Influence of Rail and Industry in the Development of the City of Chattanooga

Much of Chattanooga’s early growth can be attributed to the explosion of a railway system that made it the transportation hub for the southeastern United States. A wide range of effects took place because of this explosion of business. In 1870 there were only 58 industries in Chattanooga, by 1910 there were more than 300.

Broad Street, Chattanooga in 1910
Broad Street, Chattanooga in 1910

Two industries in particular took off because of the increase in rail access, mineral and timber transportation. The rail hub gained importance during the civil war as Hamilton County decided to remain as part of the Union so both armies fought to control the area. Interestingly, the Union army dominated the rail centers for most of the war while the confederate army sought to destroy rail lines outside of the city. After the civil war the rail system and city resumed it’s growth and could be characterized as typically “New South”. But by the time the Great Depression happened, a new industry stepped in to keep Chattanooga’s head above water. The Tennessee Valley Authority (TVA) and the construction of dams kept the city busy. A specific song in fact drew a lot of attention to the city “Chattanooga Choo Choo” in 1941, which became the first gold record in the world.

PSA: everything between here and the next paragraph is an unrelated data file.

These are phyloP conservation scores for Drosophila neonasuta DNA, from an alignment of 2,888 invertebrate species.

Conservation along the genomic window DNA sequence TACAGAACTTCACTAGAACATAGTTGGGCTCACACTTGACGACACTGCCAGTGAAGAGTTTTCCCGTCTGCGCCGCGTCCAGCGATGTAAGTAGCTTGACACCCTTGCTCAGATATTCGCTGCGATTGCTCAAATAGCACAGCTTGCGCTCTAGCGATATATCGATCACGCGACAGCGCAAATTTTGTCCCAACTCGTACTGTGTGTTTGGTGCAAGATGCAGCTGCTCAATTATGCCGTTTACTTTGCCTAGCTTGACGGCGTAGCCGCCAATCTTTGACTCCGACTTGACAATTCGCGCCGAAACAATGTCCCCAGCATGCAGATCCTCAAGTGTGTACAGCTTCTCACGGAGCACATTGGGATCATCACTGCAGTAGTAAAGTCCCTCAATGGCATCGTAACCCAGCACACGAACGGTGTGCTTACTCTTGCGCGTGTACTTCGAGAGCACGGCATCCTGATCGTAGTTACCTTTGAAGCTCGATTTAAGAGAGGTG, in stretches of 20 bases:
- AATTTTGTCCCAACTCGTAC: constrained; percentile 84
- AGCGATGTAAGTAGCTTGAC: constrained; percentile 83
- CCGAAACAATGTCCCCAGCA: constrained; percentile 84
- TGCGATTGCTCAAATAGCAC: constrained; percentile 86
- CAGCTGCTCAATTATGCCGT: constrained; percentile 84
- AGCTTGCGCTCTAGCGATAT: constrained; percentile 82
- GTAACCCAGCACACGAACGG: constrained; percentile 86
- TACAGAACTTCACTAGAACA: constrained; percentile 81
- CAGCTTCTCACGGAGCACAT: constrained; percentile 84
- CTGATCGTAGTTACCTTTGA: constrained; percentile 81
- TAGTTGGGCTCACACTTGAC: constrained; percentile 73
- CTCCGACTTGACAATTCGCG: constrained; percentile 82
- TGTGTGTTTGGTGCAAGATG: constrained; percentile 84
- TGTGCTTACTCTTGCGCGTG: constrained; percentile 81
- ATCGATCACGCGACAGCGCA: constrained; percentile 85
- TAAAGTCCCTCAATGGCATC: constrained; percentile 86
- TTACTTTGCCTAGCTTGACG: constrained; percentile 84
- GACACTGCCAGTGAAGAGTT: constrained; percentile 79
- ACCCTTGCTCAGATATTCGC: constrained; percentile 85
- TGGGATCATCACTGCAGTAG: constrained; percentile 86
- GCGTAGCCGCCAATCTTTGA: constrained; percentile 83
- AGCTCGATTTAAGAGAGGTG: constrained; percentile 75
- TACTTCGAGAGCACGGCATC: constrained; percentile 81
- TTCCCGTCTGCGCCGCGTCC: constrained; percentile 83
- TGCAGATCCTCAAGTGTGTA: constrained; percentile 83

Preserved Train and Train Station in Chattanooga
Preserved Train and Train Station in Chattanooga

Similarly to most cities, it was around this time that the suburbs developed, interestingly on Lookout Mountain as well. Unfortunately, by the 1960’s, this massive amount of growth made Chattanooga known as the dirtiest city in America. By the 1980’s an 850 million dollar plan was put in place to clean up the city by the year 2000. Most of Chattanooga’s rail system is still around, just in different positions. 100 miles of railway and vintage trains are still in use as a museum of sorts and some rail stations are used as hotels and breweries.


Authored By: Simon Swart

Works Cited:

Chattanooga: History. (n.d.). Retrieved March 29, 2016, from

Chattanooga Train History. (2013, May 9). Retrieved March 29, 2016, from

United States. National Park Service. (n.d.). Chattanooga, Tennessee: Train Town. Retrieved March 29, 2016, from

Harrison, J. (2013, April 02). 13 amazing historical photos of Chattanooga. Retrieved March 29, 2016, from